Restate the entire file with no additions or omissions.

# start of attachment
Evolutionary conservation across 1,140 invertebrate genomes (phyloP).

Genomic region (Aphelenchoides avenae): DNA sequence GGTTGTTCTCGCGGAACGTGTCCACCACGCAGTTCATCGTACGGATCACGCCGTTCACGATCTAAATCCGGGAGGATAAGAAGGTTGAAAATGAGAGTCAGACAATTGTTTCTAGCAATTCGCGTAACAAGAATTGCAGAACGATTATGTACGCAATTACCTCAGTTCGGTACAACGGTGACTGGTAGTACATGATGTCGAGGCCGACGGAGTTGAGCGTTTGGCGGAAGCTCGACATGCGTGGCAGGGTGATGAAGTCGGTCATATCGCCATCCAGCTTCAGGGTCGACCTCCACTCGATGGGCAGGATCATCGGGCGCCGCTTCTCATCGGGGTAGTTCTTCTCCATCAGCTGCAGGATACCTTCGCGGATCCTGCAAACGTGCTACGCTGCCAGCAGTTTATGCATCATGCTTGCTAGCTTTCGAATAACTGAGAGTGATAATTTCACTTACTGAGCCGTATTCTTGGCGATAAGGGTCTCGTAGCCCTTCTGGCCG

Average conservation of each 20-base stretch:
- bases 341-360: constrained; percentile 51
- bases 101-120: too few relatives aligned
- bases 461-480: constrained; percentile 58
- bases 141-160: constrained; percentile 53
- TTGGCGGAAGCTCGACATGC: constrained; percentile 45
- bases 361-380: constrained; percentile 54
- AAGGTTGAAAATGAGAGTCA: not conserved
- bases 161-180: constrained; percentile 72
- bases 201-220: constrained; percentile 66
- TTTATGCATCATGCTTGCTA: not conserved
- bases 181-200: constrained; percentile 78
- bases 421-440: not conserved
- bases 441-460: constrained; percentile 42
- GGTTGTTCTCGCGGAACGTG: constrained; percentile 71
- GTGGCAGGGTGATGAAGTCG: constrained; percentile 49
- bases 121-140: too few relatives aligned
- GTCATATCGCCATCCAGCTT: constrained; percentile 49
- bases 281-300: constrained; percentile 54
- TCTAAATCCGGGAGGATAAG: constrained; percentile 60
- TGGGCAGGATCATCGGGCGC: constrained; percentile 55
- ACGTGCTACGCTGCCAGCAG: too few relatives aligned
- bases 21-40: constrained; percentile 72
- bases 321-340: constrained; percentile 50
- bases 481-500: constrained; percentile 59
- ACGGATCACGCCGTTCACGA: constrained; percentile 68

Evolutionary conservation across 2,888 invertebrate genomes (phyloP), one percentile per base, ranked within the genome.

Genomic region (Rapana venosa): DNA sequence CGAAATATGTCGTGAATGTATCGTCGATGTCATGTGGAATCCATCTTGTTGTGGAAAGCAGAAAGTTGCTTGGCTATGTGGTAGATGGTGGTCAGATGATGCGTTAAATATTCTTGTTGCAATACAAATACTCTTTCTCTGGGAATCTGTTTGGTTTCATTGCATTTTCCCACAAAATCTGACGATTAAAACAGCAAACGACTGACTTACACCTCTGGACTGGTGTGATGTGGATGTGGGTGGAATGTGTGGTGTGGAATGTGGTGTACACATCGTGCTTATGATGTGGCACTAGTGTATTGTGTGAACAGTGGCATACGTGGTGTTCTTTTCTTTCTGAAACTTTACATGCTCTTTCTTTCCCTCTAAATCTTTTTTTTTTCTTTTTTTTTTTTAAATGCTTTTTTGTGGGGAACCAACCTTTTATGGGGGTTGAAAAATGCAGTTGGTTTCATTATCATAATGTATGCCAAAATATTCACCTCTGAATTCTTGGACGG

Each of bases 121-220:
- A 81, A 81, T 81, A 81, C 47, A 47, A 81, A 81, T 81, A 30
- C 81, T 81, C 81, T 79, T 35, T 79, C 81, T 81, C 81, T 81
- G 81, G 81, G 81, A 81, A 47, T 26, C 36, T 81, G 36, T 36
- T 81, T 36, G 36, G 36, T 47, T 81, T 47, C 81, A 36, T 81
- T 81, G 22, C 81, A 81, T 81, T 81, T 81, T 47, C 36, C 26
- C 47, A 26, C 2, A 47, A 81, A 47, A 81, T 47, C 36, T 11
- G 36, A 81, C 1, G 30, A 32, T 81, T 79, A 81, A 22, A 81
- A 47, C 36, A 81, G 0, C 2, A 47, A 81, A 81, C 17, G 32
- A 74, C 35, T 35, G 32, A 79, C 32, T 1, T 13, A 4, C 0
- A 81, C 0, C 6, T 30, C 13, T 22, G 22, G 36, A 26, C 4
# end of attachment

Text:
Evolutionary conservation across 1,140 invertebrate genomes (phyloP).

Genomic region (Aphelenchoides avenae): DNA sequence GGTTGTTCTCGCGGAACGTGTCCACCACGCAGTTCATCGTACGGATCACGCCGTTCACGATCTAAATCCGGGAGGATAAGAAGGTTGAAAATGAGAGTCAGACAATTGTTTCTAGCAATTCGCGTAACAAGAATTGCAGAACGATTATGTACGCAATTACCTCAGTTCGGTACAACGGTGACTGGTAGTACATGATGTCGAGGCCGACGGAGTTGAGCGTTTGGCGGAAGCTCGACATGCGTGGCAGGGTGATGAAGTCGGTCATATCGCCATCCAGCTTCAGGGTCGACCTCCACTCGATGGGCAGGATCATCGGGCGCCGCTTCTCATCGGGGTAGTTCTTCTCCATCAGCTGCAGGATACCTTCGCGGATCCTGCAAACGTGCTACGCTGCCAGCAGTTTATGCATCATGCTTGCTAGCTTTCGAATAACTGAGAGTGATAATTTCACTTACTGAGCCGTATTCTTGGCGATAAGGGTCTCGTAGCCCTTCTGGCCG

Average conservation of each 20-base stretch:
- bases 341-360: constrained; percentile 51
- bases 101-120: too few relatives aligned
- bases 461-480: constrained; percentile 58
- bases 141-160: constrained; percentile 53
- TTGGCGGAAGCTCGACATGC: constrained; percentile 45
- bases 361-380: constrained; percentile 54
- AAGGTTGAAAATGAGAGTCA: not conserved
- bases 161-180: constrained; percentile 72
- bases 201-220: constrained; percentile 66
- TTTATGCATCATGCTTGCTA: not conserved
- bases 181-200: constrained; percentile 78
- bases 421-440: not conserved
- bases 441-460: constrained; percentile 42
- GGTTGTTCTCGCGGAACGTG: constrained; percentile 71
- GTGGCAGGGTGATGAAGTCG: constrained; percentile 49
- bases 121-140: too few relatives aligned
- GTCATATCGCCATCCAGCTT: constrained; percentile 49
- bases 281-300: constrained; percentile 54
- TCTAAATCCGGGAGGATAAG: constrained; percentile 60
- TGGGCAGGATCATCGGGCGC: constrained; percentile 55
- ACGTGCTACGCTGCCAGCAG: too few relatives aligned
- bases 21-40: constrained; percentile 72
- bases 321-340: constrained; percentile 50
- bases 481-500: constrained; percentile 59
- ACGGATCACGCCGTTCACGA: constrained; percentile 68

Evolutionary conservation across 2,888 invertebrate genomes (phyloP), one percentile per base, ranked within the genome.

Genomic region (Rapana venosa): DNA sequence CGAAATATGTCGTGAATGTATCGTCGATGTCATGTGGAATCCATCTTGTTGTGGAAAGCAGAAAGTTGCTTGGCTATGTGGTAGATGGTGGTCAGATGATGCGTTAAATATTCTTGTTGCAATACAAATACTCTTTCTCTGGGAATCTGTTTGGTTTCATTGCATTTTCCCACAAAATCTGACGATTAAAACAGCAAACGACTGACTTACACCTCTGGACTGGTGTGATGTGGATGTGGGTGGAATGTGTGGTGTGGAATGTGGTGTACACATCGTGCTTATGATGTGGCACTAGTGTATTGTGTGAACAGTGGCATACGTGGTGTTCTTTTCTTTCTGAAACTTTACATGCTCTTTCTTTCCCTCTAAATCTTTTTTTTTTCTTTTTTTTTTTTAAATGCTTTTTTGTGGGGAACCAACCTTTTATGGGGGTTGAAAAATGCAGTTGGTTTCATTATCATAATGTATGCCAAAATATTCACCTCTGAATTCTTGGACGG

Each of bases 121-220:
- A 81, A 81, T 81, A 81, C 47, A 47, A 81, A 81, T 81, A 30
- C 81, T 81, C 81, T 79, T 35, T 79, C 81, T 81, C 81, T 81
- G 81, G 81, G 81, A 81, A 47, T 26, C 36, T 81, G 36, T 36
- T 81, T 36, G 36, G 36, T 47, T 81, T 47, C 81, A 36, T 81
- T 81, G 22, C 81, A 81, T 81, T 81, T 81, T 47, C 36, C 26
- C 47, A 26, C 2, A 47, A 81, A 47, A 81, T 47, C 36, T 11
- G 36, A 81, C 1, G 30, A 32, T 81, T 79, A 81, A 22, A 81
- A 47, C 36, A 81, G 0, C 2, A 47, A 81, A 81, C 17, G 32
- A 74, C 35, T 35, G 32, A 79, C 32, T 1, T 13, A 4, C 0
- A 81, C 0, C 6, T 30, C 13, T 22, G 22, G 36, A 26, C 4